Whilst I have been incapacitated by a recent dental operation and laid up with just about the worst cold I have ever had, I have been thinking about various discussions I have had of late with other players and students. In the past, I have tried every trumpet method, book and system. As I get older (and hopefully become a better & more accomplished player and teacher) I have been trying to develop simpler and easier ways of practicing.
I have said ‘Be Gone!’ to all wicky-wacky methods and have cast aside anything that doesn’t make me sound immediately better. I take no heed, whatsoever, to advice that doesn’t involve sounding great, either! It is no good someone telling me to put the mouthpiece here, or squeezing muscles there or hold these muscles tight etc. I have absolutely no interest in that stuff. I remember the great Jerry Schwarz, “… I don’t care how you do it, so long as it sounds right!”
In fact, someone recently told me to ‘practice to sound great, don’t practice to get tired.’ With this in mind, the old adage ‘It’s not what you practice, or how long you practice, it’s how you practice that counts,’ takes on more meaning.
I try not to think about embouchure, or what playing the trumpet feels like, during performance. Learning to rely on what playing the trumpet feels like is irrelevant and will do your head in.
Go by sound and the embouchure problems will soon clear up, in my experience. However, I do try to maintain good posture and to use efficient breathing.
I also adhere to the famous saying by the great Arnold Jacobs, ‘It is not what you sound like, it’s what you want to sound like.’
I do warm up the chops a bit, usually with a variety of those Chicowicz Flow studies, not for any reason other than they are easy for me to begin by sounding good and playing musically.
Once I have good sound and vibration off I go. That’s it! If my chops are already in at the start, and those days are all too few, I just go to the music right away.
At the moment I am really enjoying a particular Arban study. Call me old fashioned but I haven’t come across anything better! I can already sense young players hurriedly turning to the back of ‘The Arban Cornet Method’ ready to find this wonderful study. One of my old teachers, John Wilbraham, used to refer to ‘The Arban’ as The Yellow Pages!
I can sense those enthusiastic students wondering about how technique is acquired and how to maintain playing to a full time professional standard… ‘He gets to play a lot of first cornet and first trumpet with a great symphony orchestra.’ ‘He plays all that fast, hard contemporary music with Ensemble 10.10.’ ‘He gets to play all those high notes on the piccolo trumpet.’ ‘Composers are sending him new works to play for solo trumpet.’ ‘His students seem to play easily and enjoy their playing.’ ‘He must practice for hours and play loads of hard technical stuff’… Or perhaps they might just not be interested at all in how I do it.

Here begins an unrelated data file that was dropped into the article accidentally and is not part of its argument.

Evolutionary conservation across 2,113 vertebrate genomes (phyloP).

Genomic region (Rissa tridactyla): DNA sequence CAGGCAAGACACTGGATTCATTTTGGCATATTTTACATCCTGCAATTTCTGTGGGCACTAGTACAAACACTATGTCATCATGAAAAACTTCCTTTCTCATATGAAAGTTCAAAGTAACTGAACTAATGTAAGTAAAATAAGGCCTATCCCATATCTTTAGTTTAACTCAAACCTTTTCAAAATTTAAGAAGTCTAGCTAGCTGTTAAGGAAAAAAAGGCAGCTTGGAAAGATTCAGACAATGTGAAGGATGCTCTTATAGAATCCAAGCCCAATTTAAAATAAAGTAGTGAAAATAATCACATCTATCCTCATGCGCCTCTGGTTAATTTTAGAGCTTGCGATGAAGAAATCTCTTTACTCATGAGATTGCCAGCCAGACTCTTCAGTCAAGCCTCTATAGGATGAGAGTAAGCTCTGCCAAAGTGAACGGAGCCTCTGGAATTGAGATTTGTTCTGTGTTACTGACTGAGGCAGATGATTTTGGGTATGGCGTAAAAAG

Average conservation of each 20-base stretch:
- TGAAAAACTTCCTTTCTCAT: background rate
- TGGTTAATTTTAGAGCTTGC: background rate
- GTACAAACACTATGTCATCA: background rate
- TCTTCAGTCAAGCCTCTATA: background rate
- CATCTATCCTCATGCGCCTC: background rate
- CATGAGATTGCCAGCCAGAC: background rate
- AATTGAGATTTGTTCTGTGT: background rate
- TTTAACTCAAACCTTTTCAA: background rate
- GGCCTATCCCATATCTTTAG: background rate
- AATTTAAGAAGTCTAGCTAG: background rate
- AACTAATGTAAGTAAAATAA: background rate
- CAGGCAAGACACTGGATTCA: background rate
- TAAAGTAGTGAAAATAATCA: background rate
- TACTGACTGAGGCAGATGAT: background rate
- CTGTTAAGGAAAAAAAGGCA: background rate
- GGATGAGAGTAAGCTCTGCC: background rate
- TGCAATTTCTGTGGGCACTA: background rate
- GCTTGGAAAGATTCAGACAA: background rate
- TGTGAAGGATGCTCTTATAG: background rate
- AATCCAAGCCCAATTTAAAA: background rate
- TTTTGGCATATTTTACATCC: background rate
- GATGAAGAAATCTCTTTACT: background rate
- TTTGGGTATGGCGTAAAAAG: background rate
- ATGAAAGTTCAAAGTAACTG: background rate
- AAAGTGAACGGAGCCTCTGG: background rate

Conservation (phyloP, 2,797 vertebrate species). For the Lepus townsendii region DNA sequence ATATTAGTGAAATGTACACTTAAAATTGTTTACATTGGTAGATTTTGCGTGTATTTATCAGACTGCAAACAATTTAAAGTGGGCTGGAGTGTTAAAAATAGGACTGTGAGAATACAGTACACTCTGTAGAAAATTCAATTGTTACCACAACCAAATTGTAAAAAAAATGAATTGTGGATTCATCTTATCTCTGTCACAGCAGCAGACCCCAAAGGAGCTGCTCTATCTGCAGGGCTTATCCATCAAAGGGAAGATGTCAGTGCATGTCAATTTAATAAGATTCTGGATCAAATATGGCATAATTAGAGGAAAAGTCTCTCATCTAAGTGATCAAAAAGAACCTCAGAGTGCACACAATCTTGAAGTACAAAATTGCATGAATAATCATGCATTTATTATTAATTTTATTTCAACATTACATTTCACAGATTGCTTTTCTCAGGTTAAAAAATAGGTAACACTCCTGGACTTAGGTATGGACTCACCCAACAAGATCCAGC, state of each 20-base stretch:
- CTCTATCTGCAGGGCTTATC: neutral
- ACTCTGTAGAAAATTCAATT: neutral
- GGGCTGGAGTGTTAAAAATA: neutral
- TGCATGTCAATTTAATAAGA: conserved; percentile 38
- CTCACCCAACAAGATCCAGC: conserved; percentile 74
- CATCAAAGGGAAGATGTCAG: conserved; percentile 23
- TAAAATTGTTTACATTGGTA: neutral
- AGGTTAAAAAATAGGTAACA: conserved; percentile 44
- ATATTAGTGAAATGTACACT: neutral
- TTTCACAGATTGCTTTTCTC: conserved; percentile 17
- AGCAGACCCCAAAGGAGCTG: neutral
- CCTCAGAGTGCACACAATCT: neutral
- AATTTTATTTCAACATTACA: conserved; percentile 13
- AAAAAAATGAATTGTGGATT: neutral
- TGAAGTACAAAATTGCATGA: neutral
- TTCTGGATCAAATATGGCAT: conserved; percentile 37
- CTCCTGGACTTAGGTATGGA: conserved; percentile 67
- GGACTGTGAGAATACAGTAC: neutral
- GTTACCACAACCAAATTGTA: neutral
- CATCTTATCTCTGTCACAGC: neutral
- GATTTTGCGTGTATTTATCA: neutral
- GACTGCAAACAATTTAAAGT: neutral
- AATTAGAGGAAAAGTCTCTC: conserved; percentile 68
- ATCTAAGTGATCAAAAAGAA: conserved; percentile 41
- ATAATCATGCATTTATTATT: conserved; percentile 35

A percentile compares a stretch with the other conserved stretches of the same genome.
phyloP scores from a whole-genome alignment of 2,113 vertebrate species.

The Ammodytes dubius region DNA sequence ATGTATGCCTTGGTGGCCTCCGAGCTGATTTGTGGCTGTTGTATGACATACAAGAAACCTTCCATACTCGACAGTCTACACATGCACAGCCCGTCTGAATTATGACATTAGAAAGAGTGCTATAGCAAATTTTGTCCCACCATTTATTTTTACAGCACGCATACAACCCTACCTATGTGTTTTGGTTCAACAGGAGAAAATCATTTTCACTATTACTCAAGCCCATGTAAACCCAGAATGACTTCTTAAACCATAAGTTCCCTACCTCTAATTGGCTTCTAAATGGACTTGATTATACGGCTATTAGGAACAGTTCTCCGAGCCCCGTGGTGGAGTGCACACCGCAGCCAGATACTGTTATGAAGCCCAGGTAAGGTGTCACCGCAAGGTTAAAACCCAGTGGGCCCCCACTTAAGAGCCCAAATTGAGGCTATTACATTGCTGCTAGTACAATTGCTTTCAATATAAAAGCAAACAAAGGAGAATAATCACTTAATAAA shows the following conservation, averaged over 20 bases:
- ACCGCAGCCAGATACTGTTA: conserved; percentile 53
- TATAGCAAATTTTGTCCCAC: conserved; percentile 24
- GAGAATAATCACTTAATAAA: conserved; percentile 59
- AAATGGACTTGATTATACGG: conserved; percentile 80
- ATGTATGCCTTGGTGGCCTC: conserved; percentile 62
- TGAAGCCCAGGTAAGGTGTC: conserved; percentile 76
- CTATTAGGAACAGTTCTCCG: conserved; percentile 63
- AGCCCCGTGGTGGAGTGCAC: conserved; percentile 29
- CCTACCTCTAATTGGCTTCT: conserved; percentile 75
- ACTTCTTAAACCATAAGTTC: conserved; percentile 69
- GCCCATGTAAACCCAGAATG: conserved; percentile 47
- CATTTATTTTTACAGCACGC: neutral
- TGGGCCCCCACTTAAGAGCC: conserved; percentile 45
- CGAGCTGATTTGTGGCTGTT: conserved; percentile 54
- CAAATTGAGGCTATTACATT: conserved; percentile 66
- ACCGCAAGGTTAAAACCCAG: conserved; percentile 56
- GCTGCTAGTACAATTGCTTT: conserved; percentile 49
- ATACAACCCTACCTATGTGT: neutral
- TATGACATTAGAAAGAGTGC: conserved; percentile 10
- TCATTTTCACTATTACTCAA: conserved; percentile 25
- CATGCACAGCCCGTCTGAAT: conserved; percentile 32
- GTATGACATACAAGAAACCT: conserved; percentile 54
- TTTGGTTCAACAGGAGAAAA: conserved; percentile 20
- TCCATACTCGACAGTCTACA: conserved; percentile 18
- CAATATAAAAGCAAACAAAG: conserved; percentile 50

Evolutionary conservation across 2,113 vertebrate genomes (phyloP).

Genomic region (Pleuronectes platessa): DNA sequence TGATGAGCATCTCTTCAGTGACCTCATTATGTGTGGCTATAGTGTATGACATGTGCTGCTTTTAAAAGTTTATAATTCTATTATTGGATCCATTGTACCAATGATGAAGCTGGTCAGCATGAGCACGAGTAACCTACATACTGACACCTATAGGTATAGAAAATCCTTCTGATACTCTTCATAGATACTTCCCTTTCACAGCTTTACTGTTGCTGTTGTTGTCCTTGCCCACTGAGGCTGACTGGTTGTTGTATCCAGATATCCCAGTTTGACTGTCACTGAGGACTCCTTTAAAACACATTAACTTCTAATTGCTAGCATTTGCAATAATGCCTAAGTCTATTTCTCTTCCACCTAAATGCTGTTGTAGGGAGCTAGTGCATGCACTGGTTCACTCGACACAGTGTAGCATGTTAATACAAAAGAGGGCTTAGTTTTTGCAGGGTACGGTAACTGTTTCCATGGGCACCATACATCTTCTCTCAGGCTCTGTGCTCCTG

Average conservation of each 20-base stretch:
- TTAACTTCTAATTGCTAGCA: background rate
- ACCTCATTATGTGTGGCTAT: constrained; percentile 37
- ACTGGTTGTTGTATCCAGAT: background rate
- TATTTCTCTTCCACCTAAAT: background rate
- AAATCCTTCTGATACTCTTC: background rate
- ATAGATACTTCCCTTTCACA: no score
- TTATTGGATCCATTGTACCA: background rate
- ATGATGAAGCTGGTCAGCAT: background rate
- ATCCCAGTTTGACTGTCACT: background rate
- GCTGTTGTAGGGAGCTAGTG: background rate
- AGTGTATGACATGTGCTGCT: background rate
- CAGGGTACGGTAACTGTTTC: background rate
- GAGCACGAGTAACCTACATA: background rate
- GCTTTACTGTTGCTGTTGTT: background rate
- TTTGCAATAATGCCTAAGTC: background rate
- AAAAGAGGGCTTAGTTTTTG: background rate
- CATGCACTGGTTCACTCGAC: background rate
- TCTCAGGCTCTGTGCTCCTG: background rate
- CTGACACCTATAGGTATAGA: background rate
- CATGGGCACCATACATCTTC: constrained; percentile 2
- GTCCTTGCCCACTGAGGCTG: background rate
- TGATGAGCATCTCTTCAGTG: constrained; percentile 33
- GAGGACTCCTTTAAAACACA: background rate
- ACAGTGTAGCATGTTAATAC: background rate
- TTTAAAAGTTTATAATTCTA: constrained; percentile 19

I don’t practice technique for hours, nor do I warm-up for hours. I don’t practice in the extremes of range or extreme dynamics for hours either. I like to play something like the following study a lot, though. For me this is what technical practice is all about. I breathe about every 8 bars, sometimes four if I want to practice my intake of breath and the retaking of breath. I slur some notes, sometimes and I always very those articulations. I change the rhythm too. I may do a ‘dotted rhythm’ for instance. I also practice it single tongue, back tongue only, double tongue and backwards double tongue. I don’t play it fast, but a nice steady tempo. I practice either side of a medium dynamic, but not to extremes.
The main thing I do when playing the study, is ensuring I make no gaps between the notes, so that each choice of articulation is at least as perfect as the others – always smoothly, even if I use a more pointed articulation occasionally. I don’t make gaps, aside from breathing, at all. I try to play as easily and efficiently as possible. I don’t want to ‘work hard’ when I play, I want to enjoy playing music. However, I always try to play with the very best sound and level of perfection that I can imagine, never mind play. I always try to sound better…
There is no magic in this exercise, indeed it couldn’t be simpler, really. It allows me the freedom, like the Chicowicz, to sound as good as possible, in an easy way. My strength comes from this efficient, relaxed way of playing. Don’t waste years trying to improve playing the equivalent of ‘weightlifting’ and ‘stretching out’ for trumpet players. It doesn’t work. I should know. By the way, on a rehearsal and performance day, I will maybe just do, say, four run throughs of the Arban study. I don’t want to leave my ‘chops’ in the practice room!
Someone recently told me that Adolph Herseth does something fairly similar. He knew a thing or two about sounding great. Here’s some late footage of ‘Bud.’ Bear in mind that here in 1997, live in Cologne, he had been Principal Trumpet of the Chicago Symphony Orhestra longer than our UK National Health Service had been in existence… He eventually retired in 2004 at the age of 83!
I don’t see the need for further unmusical technical practice. I will play a study, or a movement of a piece, or just practice bits and pieces of stuff I am ‘perfecting’ for work. Then I go to work and enjoy making music. The music IS the technique!
That’s it! It really is…
Brendan’s latest solo project – world premiere of a brand new major work for solo trumpet and double bass by international award winning composer Ailis Ni Riain.
We are then going ‘on the road’ and taking the new work on a tour of Northern UK cities. Come along…
Delia Derbyshire Day is an international convention to celebrate this pioneer of electronic music, who not only composed the Dr Who Theme but also provided so much impetus to the BBC Radiophonic Workshop.